Freed from the major-label machine that took them to a Starbucks counter near you (last year’s Hits Are for Squares), Sonic Youth are kicking harder than they have since coffee was cheap. Right out of the gate, riffs come out like swords slicing the airwaves. “Sacred Trickster” finds Kim Gordon yelling about being “music on a tree” while the secretly specialized guitars pogo along, cutting and grinding. “Anti-Orgasm” has her finishing husband Thurston Moore’s sexual-political verses over a vast, charging cascade of notes and riffs rumblin’ on a playful bounce (think of the wonderful “Theresa’s Sound World” from Dirty with a Blonde Redhead beat).
After 28 years, Sonic Youth have tried it all, and it seems they’ve put it all—quite succinctly for a band known for wandering into the dark recesses of artsy jamming—into this phenomenal noise-rock instant epic. As on 2006’s Rather Ripped, the pop song structures they hit the radio with in the early ’90s are back, now wearing all the contemplative beauty of their 21st-century canon. But where Ripped still found time to brood, The Eternal yields a fierce directness and speaker-splitting rock almost throughout. “Antenna” slows, but it’s one of the most emotionally accessible odes they’ve penned, with Moore sighing, “Radios play nothing when she’s far away” over a chorus that sounds like a train pulling away. “What We Know” takes the tribal rhythm from Radiohead’s “There There” and gives it a primal thrashing like the band haven’t done since the days of Evol. The charge continues, song by song. When it mellows a bit, we still get Gordon yelling: monotone, kinda shrill, musical but anti-pop; singing like only she can a song about the stupid girls wearing no undies for the cameras.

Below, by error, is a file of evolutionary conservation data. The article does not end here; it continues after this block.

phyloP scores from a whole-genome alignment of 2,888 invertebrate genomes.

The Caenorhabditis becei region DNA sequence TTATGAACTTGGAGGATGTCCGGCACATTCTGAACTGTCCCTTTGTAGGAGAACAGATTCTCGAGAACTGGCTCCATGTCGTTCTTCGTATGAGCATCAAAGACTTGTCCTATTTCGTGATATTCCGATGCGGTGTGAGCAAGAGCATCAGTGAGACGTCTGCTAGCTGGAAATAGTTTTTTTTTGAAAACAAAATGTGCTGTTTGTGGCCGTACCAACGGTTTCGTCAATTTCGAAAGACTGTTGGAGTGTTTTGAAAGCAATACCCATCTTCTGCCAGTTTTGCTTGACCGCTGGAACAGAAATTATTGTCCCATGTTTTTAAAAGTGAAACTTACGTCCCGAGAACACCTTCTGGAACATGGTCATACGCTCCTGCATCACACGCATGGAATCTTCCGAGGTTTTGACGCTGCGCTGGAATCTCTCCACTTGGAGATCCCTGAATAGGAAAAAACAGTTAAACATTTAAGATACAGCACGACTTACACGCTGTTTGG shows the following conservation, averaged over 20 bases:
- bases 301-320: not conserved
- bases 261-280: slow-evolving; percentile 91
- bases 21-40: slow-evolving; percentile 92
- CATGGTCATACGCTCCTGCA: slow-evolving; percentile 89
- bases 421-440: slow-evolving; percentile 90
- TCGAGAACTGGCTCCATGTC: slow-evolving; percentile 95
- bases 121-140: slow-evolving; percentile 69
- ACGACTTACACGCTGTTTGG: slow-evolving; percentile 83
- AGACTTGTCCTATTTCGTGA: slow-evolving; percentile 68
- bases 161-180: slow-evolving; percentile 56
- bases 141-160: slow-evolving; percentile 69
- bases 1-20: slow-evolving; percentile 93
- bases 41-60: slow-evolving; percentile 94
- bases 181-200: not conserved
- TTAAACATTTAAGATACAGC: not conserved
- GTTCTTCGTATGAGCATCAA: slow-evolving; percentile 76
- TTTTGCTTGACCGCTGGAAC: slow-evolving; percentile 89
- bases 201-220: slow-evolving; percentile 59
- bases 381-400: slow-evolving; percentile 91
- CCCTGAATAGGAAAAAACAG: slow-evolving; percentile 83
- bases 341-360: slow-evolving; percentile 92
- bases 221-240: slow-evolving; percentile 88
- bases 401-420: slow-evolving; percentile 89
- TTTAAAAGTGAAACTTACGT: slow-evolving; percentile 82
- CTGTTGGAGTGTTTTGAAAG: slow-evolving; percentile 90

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Sonic Youth have found the fountain of youth. It’s indie rock.